The mathematics of ancient Egypt was fundamentally different from our math today. Contrary to what people might think, it wasn’t a primitive forerunner of modern mathematics. In fact, it can’t be understood using our current computational methods. *Count Like an Egyptian* provides a fun, hands-on introduction to the intuitive and often-surprising art of ancient Egyptian math. David Reimer guides you step-by-step through addition, subtraction, multiplication, and more. He even shows you how fractions and decimals may have been calculated –they technically didn’t exist in the land of the pharaohs. You’ll be counting like an Egyptian in no time, and along the way you’ll learn firsthand how mathematics is an expression of the culture that uses it, and why there’s more to math than rote memorization and bewildering abstraction.

Reimer takes you on a lively and entertaining tour of the ancient Egyptian world, providing rich historical details and amusing anecdotes as he presents a host of mathematical problems drawn from different eras of the Egyptian past. Each of these problems is like a tantalizing puzzle, often with a beautiful and elegant solution. As you solve them, you’ll be immersed in many facets of Egyptian life, from hieroglyphs and pyramid building to agriculture, religion, and even bread baking and beer brewing.

Fully illustrated in color throughout, *Count Like an Egyptian* also teachers you some Babylonian computation –the precursor to our modern system –and compares ancient Egyptian mathematics to today’s math, letting you decide for yourself which is better.

“Reimer gives us a detailed introduction to the mathematics of the ancient Egyptians –from their arithmetic operations to their truncated pyramids –in a beautifully designed volume that is so much easier to read than a papyrus scroll.”

-William Dunham, author of *The Calculus Gallery: Masterpieces from Newton to Lebesgue*

“This book is by far the best presentation of Egyptian math I have read. In the age of overpopularized and sensationalized science reporting, Reimer’s crisp prose and concise exposition earned my unqualified admiration. *Count Like an Egyptian* is destined to become a classic.”

-Eli Maor, author of *e: The Story of a Number*

“*Count Like an Egyptian* is well written and entertaining. This book fills a void in popular science writing on Egyptian mathematics.”

-Annette Imhausen, section author of *The Mathematics of Egypt, Mesopotamia, China, India, and Islam: A Sourceboo*

On Tuesday, June 10, 2014, as Governor Chris Christie announced the first 50 Woodrow Wilson New Jersey Teaching Fellows, a group of men and women gathered in Armstrong Hall to begin their journey. Each of these individuals is part of a highly competitive program that recruits both recent graduates and career changers with strong backgrounds in the STEM fields (science, technology, engineering and math). Each Fellow receives $30,000 to complete a specially designed master’s degree program, which prepares them to teach in high-need urban or rural secondary schools. They also commit to teaching for three years in a high-needs district in NJ. The College of New Jersey was one of five state schools (including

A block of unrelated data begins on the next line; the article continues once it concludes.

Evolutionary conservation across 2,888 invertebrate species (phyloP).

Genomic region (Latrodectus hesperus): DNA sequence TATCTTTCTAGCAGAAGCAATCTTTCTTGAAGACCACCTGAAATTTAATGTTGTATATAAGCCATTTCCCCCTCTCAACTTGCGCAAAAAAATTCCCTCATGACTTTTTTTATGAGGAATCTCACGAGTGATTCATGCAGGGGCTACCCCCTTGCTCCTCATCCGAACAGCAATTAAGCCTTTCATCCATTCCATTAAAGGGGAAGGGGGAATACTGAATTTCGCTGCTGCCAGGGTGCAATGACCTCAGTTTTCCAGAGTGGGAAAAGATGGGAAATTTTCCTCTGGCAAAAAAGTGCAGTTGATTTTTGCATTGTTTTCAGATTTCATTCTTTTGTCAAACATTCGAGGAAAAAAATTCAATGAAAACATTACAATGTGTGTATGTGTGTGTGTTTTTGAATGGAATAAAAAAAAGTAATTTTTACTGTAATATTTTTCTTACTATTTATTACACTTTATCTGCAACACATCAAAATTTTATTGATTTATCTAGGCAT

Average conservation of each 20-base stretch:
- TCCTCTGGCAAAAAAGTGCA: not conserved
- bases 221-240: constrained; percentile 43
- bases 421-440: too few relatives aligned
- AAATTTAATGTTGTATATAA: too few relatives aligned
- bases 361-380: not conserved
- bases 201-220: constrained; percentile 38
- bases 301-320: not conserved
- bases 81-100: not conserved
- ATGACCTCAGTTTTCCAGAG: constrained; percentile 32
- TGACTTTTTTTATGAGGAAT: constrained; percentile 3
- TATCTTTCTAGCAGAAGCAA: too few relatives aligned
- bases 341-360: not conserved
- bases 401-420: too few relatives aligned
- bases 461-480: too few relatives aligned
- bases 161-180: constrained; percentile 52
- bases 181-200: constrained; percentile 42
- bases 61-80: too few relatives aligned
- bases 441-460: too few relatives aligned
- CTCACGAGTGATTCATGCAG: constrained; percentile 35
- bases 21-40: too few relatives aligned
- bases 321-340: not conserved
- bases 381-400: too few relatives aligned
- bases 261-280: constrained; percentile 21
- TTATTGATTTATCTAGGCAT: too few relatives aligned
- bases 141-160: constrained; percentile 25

Montclair State University, Rowan University, Rugters University-Camden, and William Paterson University) to be chosen as part of this nationwide endeavor. These colleges and universities will partner with local school districts to enable the Fellows to learn how to teach in real classrooms. The College of New Jersey’s portion of the Fellowship is led by Dr. Cathy Liebars (Department of Mathematics and Statistics), Dr. James Beyers (Department of Elementary and Early Childhood Education), and Dr. Steve O’Brien (Department of Technological Studies) with partner districts Ewing, Trenton, New Brunswick, and Burlington City.

The New Jersey program is supported by a consortium of New Jersey funders, headed by the Geraldine R. Dodge Foundation.

For more information, please see:

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On Thursday, May 15, 2014, the Department of Mathematics and Statistics bid a fond farewell to another exceptional group of graduates. After the students processed in before their proud families and friends, the department co-chairs, Dr. Cathy Liebars and Dr. Thomas Hagedorn, gave a brief welcome and then read out the long list of student achievements. Dr. Carlos Alves stepped up to the podium and gave a speech that touched on how we will all miss this extraordinary group of young people. Then our own Elizabeth Sweeney ’14 introduced a slideshow of pictures and quotes that she had put together (Part 1 and Part 2). Finally the degrees were conferred and, after a few more words from the co-chairs, everyone reassembled in the Science Complex courtyard to mingle and take pictures.

Although we will miss them terribly, we wish our Class of 2014 great joy in all that they do, and we look forward to hearing all about their future successes.

To see the list of graduates, please download the Mathematics & Statistics Commencement booklet.

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“Dr. Karen Clark is an extraordinary mathematics teacher and mentor of students. She combines great classroom teaching with a commitment to investing significant time in students outside the classroom. With both high standards and a kind heart, she inspires students in the mathematics classroom and influences their lives outside the classroom. Past students have written the following about her dedication:

- “‘I would not have the passion and the skills for applied math research … nor would I be in the position to apply for this program without Dr. Clark’s mentorship.’
- “’She always has inspired me to set my goals high and to reach for what I want in my career.’
- “’After witnessing her influence on others, I realized that I wanted to have that same influence on a student someday.’ “

The full citation from the MAA, including Dr. Clark’s response, is available here.

]]>**Mike Muller** won best poster for work that he has done with his faculty sponsor, Andrew Clifford.

In addition, eleven TCNJ students competed in the team competition. We had so much interest this year that some of our students had to compete on mixed teams with other NJ colleges. Our teams placed 4th and 6th out of 32 teams.